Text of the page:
A person need not understand nor agree with all three layers to make great use of CST”s basic concepts. But CST argues that its practical usefulness in the end derives from the conceptual leap its ideas embody. It is this that makes it able to address so many otherwise difficult questions. In particular, it is what makes it powerful for addressing the kinds of questions that more and more define our time.
We usefully think of CST conceptual starting point as the question of what most defines us as human beings. The most succinct answer: The richness of our creative capacities. We are “tool-makers,” and makers not just of things but also of ideas and social structures. And we are makers of meaning.
Alfred North Whitehead spoke of creativity as the “universal of universals.” CST observes something similar, then goes on use this observation to develop a general framework for making sense of how we understand—both understanding’s mechanisms and why we understand in the diverse of often contradictory was that we do. From CST’s vantage, not only are we tool-making creatures infinitely creative, how we think, act, and relate reflects our creative natures. Even the structures we give our worlds (governmental forms, architecture, particular inventions we are capable of and willing to accept) reflect underlying creative organization.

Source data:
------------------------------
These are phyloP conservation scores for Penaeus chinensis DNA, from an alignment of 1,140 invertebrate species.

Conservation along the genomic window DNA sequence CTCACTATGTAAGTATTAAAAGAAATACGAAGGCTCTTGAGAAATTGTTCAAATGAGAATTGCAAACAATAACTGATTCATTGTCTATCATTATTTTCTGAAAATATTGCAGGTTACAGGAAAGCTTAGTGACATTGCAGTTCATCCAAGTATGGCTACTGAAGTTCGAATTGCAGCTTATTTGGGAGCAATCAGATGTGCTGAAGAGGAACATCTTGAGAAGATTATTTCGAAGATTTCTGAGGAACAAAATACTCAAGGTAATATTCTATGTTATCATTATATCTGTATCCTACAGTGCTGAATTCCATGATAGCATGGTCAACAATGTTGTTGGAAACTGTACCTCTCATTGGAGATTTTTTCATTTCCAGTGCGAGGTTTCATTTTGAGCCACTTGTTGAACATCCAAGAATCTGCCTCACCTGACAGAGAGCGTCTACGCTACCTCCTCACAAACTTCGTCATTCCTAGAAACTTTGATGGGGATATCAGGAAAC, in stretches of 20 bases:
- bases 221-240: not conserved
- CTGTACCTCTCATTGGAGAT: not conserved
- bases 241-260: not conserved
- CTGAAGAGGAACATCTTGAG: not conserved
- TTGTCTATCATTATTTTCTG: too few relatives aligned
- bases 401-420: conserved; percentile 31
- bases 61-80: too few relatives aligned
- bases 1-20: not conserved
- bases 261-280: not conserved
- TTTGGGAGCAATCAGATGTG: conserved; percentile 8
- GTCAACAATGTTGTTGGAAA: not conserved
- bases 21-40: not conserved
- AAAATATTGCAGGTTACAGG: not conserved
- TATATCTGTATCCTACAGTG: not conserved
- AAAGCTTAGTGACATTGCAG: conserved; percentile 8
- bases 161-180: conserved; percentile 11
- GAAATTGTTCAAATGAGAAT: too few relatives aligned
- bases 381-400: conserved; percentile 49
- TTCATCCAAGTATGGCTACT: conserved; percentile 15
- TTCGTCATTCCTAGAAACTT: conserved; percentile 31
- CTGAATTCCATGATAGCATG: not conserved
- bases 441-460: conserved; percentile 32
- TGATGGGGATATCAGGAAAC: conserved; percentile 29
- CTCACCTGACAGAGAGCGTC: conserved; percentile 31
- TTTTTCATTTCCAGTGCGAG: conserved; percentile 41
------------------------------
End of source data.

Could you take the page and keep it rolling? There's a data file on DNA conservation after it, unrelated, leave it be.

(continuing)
The word creative as applied in CST stretches well beyond our usual use of the term. It concerns art no more than science, nor the language of imagination any more than hard logic. (The more formal term in CST is formative process). But once its meaning is expanded sufficiently, the term captures quite well the new kind of understanding today’s questions more and more require. And it can be readily applied as an organizing concept for more detailed conception.